a mountain house built of volcanic stone
At an altitude of 1,200 m and facing Mount Mézenc, this house stands in a small village in the French department of Haute-Loire near the culminating point of the Cévennes mountain range. The middle-mountain village harbours a wealth of architectural heritage bearing witness to its rich past: the church is listed as a French Historic Monument. Constructed in the 11th century from volcanic stone on Roman vestiges, its bell wall reflects a southern style. The still wild region has been developed around its natural heritage, currently much appreciated by enthusiasts of the great outdoors and mountain sports. Volcanic lakes, waterfalls and a village, exuding virtually unchanged authenticity. Epicureans will enjoy sampling the local beef, known as Fin-Gras-du-Mézenc.
30 minutes from Puy-en-Velay and about an hour from Saint-Etienne.
This house, built of volcanic stone reflecting bluish hues, comprises three levels of living space, each spanning approx. 80 m². The roofs are covered with the lauze stone slabs that are characteristic of the area and well-suited to the region’s mountain climate. The facades feature double windows with a row of small windows preceding the over-hanging eaves. All the openings, including the front door set in the centre of the facade, are enhanced and framed with dressed stone surrounds.
The wooden entrance door opens into a small vestibule which provides access to a reception room. This dining room has a kitchen at one end. The welcoming, spacious room features exposed ceiling beams. The exposed stone walls, reflecting bluish hues, are pointed with a pink lime-rendering that blends beautifully with the pink floor tiles and their inlaid, blue-grey decoration. A series of old doors adjoining the kitchen conceal a toilet. A laundry room. A stairway, going upstairs, separates the dining room from a lounge. The latter is illuminated via a wide opening, providing access to the garden, at the foot of a row of plane trees. The ceiling beams are exposed. A fireplace hangs in mid-air. A door in a corner of the room leads to a small wine cellar.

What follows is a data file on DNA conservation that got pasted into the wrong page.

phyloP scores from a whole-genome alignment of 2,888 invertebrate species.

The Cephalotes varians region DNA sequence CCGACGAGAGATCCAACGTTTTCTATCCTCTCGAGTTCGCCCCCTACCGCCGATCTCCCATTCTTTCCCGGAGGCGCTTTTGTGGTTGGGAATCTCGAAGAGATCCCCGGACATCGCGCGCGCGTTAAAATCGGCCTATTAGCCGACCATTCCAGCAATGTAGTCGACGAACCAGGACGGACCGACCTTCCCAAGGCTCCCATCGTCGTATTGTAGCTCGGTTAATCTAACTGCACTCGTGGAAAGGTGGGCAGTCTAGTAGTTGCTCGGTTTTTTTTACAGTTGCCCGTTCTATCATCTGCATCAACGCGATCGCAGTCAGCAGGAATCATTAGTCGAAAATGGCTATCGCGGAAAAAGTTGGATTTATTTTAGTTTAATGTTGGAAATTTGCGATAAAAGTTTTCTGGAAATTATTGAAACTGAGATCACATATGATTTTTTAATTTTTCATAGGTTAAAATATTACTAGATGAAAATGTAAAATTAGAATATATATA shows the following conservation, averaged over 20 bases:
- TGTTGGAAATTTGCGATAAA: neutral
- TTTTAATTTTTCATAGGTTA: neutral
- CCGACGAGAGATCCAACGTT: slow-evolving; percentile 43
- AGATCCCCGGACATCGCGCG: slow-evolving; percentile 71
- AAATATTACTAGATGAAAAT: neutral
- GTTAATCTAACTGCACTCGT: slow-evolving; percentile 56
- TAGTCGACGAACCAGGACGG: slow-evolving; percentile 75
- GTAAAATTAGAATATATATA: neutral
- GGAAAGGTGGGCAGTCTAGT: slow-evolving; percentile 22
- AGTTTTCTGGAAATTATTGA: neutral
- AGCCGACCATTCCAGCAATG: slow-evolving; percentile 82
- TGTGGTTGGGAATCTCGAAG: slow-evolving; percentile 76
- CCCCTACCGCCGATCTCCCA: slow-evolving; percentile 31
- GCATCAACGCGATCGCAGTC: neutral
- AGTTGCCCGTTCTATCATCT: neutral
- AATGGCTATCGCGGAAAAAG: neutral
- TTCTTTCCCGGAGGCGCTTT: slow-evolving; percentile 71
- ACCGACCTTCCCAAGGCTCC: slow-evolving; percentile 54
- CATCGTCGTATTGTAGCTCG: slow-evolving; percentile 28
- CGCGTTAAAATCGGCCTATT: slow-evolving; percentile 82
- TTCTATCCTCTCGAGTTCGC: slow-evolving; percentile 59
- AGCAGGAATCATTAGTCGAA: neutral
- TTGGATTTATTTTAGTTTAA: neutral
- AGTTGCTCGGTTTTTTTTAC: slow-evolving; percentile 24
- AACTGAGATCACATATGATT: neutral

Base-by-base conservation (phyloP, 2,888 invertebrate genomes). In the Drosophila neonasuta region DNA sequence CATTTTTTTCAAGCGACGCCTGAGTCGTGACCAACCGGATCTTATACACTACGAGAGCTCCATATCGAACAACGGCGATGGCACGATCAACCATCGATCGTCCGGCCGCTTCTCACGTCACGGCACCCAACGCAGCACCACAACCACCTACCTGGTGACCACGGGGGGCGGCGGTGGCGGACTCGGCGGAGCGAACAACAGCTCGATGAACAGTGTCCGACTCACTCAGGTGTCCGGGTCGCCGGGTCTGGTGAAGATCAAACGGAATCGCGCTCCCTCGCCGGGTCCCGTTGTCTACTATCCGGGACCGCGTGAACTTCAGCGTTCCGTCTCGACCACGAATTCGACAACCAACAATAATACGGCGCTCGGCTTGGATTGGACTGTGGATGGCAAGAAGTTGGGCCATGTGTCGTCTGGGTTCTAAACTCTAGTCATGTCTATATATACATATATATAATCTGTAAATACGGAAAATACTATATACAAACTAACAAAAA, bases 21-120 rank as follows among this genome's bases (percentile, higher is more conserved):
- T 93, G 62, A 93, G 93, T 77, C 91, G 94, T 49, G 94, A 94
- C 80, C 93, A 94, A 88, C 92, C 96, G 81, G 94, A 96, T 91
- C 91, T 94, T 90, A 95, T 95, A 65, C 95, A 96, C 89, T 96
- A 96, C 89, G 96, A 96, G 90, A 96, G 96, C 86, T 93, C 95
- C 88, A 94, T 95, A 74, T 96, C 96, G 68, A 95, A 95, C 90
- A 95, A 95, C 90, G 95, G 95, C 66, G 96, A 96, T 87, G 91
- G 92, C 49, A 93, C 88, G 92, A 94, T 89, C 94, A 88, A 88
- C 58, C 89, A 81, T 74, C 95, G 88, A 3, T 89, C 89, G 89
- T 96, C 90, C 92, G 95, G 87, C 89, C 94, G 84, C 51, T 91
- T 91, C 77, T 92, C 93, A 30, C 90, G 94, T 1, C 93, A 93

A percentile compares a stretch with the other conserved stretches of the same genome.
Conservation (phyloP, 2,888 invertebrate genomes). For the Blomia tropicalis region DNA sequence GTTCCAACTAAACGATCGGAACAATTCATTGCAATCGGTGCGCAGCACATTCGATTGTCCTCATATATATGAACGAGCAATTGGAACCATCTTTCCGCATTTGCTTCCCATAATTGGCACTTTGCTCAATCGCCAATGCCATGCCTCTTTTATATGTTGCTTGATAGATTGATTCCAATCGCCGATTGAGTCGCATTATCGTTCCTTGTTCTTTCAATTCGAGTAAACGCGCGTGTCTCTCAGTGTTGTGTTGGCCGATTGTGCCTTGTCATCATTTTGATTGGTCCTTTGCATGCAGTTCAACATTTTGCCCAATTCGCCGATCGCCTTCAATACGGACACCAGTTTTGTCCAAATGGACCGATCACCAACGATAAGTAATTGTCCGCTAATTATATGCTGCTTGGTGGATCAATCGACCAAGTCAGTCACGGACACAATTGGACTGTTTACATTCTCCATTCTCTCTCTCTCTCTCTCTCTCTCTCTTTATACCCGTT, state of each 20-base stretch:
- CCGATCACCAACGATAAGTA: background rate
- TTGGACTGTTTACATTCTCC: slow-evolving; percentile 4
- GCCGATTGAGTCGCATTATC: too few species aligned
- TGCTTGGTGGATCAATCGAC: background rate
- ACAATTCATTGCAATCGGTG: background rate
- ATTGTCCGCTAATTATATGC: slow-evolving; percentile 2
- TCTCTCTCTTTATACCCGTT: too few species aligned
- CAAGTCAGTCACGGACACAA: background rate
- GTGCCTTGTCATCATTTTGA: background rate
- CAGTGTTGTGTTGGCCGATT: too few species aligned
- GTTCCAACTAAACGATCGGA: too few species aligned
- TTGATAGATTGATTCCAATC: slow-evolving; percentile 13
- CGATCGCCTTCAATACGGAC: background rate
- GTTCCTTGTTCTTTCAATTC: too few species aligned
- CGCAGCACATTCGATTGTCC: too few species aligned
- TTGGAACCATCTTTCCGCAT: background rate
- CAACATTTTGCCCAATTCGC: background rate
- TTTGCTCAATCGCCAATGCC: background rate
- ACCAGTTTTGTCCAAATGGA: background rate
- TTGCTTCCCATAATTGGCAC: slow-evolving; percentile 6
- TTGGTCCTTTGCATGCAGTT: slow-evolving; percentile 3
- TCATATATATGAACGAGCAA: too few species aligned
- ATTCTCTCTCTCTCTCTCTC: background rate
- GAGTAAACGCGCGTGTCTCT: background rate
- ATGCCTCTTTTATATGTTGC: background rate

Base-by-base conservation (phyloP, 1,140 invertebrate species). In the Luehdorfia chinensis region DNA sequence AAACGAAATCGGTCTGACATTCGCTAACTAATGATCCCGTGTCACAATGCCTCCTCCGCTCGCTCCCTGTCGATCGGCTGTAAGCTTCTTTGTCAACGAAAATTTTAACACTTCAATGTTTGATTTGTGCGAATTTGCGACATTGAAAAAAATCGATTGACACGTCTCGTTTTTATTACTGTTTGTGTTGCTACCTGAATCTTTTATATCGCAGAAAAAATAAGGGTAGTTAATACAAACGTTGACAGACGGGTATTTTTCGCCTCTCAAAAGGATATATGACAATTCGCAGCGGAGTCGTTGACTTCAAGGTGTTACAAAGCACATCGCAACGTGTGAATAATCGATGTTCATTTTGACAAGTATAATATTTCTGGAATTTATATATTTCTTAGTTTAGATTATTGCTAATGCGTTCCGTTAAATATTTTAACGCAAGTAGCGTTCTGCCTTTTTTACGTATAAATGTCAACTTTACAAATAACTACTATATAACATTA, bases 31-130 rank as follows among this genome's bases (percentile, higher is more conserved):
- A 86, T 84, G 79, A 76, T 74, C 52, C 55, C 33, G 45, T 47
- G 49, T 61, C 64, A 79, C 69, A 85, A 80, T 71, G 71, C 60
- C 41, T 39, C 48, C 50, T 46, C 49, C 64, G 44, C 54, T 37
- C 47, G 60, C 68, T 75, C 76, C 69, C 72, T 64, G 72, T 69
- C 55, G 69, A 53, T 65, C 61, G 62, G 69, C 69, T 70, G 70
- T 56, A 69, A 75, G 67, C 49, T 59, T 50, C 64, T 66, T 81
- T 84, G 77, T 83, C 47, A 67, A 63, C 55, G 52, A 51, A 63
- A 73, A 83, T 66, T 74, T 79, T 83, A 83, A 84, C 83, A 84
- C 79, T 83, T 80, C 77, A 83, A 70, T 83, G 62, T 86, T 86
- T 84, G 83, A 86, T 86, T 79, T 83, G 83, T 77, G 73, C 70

This level has old walnut wood parquet flooring throughout which blends perfectly with the ceilings and their exposed beams. Four bedrooms, two of which are enhanced and heated by a marble fireplace. Each has a view over the garden or the lauze stone slab roofs of the neighbouring village houses. A little room laid out as a study could also be used as a child’s bedroom. A bathroom, with a free-standing bath and a toilet.
A second wooden stairway goes up to the top floor of the house comprising one, vast room. The parquet flooring blends perfectly with the exposed, barrel vaulted roofing framework. This room is illuminated via a series of little windows and openings.
Authentic and therefore exuding charm, this house is like the inhabitants of mountain villages: simple, captivating and welcoming. The seasons here vary greatly and govern the life of the residents. The vast stretches of the Mézenc plateau are still wild and full of interest, both for their plant and their wild life, with their many protected species. The ever-changing panoramic views are astonishing and moving. This area has a very particular way of life, in harmony with nature and its seasons.
|Land registry surface area||1890 m2|
|Main building surface area||240 m2|
|Number of bedrooms||4|
Florence Granier +33 1 42 84 80 85
NB: The above information is not only the result of our visit to the property; it is also based on information provided by the current owner. It is by no means comprehensive or strictly accurate especially where surface areas and construction dates are concerned. We cannot, therefore, be held liable for any misrepresentation.